Advanced Placement (AP) Calculus BC and vegan desserts may appear an unlikely combination, but upper school mathematics teacher Bradley Stoll combines the two effortlessly. Walking into Dobbins 102 on a lucky day, what draws your attention immediately might not be the myriad of motivational posters — more than a few integrating math puns — bedecking the walls, but instead the warm, inviting smell of freshly baked brownies. This setting, a safe and welcoming environment, emulates Stoll’s compassion for others around him, extending not just to humans but also animals.
Stoll’s journey to both environmental consciousness and gift economy, a culture where acts of kindness are freely given without any expectation of reciprocation, began in 2013 when he started attending gatherings at the volunteer-run organization ServiceSpace.
“In 2013, a former student of mine came and told me about this thing I should go to,” Stoll said. “Most of the people there were vegetarians, and I enjoyed being there so much, [I decided]: ‘I need to be vegetarian. I’ll quit eating meat, it’s not that big of a deal.’ And that was more to respect the lives of animals.”
Stoll recalls attending ServiceSpace one Wednesday night at the usual gathering location, the organization’s founders’ house, where he saw their son meticulously trapping mosquitoes one by one in a jar instead of swatting them. His actions helped Stoll come to the realization that human life is not any more important than an animal’s.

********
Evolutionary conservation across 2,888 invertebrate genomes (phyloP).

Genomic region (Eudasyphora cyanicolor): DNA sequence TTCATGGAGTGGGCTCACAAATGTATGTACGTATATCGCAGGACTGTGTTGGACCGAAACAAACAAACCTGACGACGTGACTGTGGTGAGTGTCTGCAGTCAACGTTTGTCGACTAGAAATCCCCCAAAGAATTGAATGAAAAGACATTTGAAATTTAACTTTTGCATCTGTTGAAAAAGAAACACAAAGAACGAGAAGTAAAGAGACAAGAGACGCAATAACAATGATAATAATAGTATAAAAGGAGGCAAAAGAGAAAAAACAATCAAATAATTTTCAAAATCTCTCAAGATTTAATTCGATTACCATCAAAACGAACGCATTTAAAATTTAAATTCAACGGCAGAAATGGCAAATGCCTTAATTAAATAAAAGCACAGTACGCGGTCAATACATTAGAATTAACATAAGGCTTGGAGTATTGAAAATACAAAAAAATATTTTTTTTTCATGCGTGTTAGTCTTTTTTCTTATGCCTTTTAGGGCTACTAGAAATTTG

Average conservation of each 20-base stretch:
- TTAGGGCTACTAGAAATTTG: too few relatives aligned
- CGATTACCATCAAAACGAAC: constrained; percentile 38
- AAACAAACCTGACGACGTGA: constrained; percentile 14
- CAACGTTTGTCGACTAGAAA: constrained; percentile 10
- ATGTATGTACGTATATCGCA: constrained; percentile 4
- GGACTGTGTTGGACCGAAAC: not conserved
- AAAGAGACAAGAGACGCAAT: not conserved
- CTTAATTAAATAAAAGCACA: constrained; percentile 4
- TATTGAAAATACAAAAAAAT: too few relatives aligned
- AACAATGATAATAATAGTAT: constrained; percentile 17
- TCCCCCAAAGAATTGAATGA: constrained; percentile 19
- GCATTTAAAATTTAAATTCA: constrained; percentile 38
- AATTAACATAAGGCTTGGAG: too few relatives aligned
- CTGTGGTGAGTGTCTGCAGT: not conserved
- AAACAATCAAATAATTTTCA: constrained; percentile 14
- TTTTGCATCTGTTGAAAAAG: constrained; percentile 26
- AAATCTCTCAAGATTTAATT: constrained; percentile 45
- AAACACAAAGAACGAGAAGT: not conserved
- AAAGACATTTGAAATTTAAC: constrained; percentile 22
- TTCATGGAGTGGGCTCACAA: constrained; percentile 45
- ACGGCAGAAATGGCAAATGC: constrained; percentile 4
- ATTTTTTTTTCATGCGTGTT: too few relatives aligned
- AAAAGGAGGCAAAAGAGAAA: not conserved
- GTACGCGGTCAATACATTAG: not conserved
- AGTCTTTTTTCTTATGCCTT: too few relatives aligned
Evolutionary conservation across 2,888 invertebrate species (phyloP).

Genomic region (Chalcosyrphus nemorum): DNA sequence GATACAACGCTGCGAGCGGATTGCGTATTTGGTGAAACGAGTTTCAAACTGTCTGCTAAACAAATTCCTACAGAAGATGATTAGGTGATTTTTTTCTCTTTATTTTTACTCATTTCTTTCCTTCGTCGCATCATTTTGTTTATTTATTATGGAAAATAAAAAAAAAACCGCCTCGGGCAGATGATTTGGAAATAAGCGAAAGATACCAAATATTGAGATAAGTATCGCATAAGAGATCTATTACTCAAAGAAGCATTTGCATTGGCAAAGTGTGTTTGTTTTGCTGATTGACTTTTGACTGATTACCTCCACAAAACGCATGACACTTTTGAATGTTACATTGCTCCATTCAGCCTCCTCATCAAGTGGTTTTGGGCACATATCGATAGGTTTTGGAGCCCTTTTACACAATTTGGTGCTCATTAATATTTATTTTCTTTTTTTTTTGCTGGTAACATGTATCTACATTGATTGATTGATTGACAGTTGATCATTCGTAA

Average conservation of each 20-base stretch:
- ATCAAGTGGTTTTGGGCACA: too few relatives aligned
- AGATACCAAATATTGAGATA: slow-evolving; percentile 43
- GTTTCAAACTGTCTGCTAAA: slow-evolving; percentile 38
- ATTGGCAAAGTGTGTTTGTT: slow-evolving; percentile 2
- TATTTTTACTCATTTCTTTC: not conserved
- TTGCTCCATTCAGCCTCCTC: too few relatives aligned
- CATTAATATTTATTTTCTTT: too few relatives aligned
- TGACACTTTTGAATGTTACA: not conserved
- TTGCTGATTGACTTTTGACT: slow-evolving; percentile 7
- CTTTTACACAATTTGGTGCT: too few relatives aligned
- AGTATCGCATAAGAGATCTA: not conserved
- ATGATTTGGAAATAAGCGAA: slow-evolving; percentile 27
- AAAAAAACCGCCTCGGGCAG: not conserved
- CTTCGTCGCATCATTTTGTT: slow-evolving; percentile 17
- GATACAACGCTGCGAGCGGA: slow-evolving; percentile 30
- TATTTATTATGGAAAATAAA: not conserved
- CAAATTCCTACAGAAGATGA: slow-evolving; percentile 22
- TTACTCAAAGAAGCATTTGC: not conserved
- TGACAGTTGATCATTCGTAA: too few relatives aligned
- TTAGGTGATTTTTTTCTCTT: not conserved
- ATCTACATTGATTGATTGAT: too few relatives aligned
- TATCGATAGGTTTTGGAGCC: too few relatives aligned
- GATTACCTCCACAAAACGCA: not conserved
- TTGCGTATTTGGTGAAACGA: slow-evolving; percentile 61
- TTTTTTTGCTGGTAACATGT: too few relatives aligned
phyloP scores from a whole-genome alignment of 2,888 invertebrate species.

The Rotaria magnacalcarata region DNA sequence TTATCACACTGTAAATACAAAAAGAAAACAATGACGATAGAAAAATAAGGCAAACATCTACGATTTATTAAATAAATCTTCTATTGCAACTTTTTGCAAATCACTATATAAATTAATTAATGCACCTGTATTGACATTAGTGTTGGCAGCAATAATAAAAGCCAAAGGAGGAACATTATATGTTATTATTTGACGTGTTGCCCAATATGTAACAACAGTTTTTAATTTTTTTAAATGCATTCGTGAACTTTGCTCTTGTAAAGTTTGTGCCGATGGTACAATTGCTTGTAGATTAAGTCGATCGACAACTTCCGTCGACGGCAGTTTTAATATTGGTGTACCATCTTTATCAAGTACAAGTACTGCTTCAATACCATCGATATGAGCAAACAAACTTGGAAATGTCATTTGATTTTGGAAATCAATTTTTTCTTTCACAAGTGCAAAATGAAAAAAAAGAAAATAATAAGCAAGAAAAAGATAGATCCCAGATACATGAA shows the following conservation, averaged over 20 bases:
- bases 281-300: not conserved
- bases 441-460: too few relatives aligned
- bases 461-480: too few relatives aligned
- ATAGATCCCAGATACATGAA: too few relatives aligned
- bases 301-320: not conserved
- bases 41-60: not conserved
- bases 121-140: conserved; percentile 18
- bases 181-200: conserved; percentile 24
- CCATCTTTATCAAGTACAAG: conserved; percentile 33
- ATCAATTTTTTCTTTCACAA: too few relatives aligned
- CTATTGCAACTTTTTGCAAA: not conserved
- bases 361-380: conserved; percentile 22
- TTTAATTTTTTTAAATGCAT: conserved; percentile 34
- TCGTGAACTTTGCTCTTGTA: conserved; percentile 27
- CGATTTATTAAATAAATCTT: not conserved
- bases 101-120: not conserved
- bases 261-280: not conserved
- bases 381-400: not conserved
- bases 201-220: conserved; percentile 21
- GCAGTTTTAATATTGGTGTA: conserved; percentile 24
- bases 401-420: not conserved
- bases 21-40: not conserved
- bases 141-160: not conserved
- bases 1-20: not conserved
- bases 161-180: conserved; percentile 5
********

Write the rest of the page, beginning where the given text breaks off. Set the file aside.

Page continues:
“There could be 10 [mosquitoes], and he would trap them one at a time and bring them outside, just because he had such respect for life,” Stoll said. “After that, I said, ‘Yeah, why is my life any more important than that mosquito’s life in the big picture?’”
Stoll began to educate himself about the dairy industry and the treatment of animals in the food industry. He further questioned animals’ purpose: were animals put on this Earth just for humans’ usage? Looking outside his window, Stoll pointed to the squirrel on the tree as an example.
“A lot of people respect human life, but then they’ll eat beef, and that’s fine,” Stoll said. “But I don’t think that’s respecting the animal’s life and I personally don’t feel that my life is any more important than anyone else’s or anything else’s. Look [at] the squirrel out there. I’m sure the squirrel is just as important [to] its family, so why should I be killing him?”
The next step in his journey was switching his eating habits. For this, he turned to the internet: a few quick searches on Google led him to some of his current favorite recipes, all free of animal products. According to Stoll, these recipes exposed him to a variety of new plant-based ingredients that he enjoys cooking with and eating.
“I found a couple of great websites [for vegan recipes] that have some of the most amazing food,” he said. “I hesitate to say it’s a healthier diet, but I have started to love eating things like mushrooms which I used to not like. I also never really ate much tofu, and now I like it.”
Five years ago, Stoll started bringing vegan desserts to his classes on his students’ birthdays after trying out new recipes. The pandemic interrupted his tradition, but when the community returned, he continued to bond with students like fellow vegan Amiya Chokhawala (11) over their love for baking.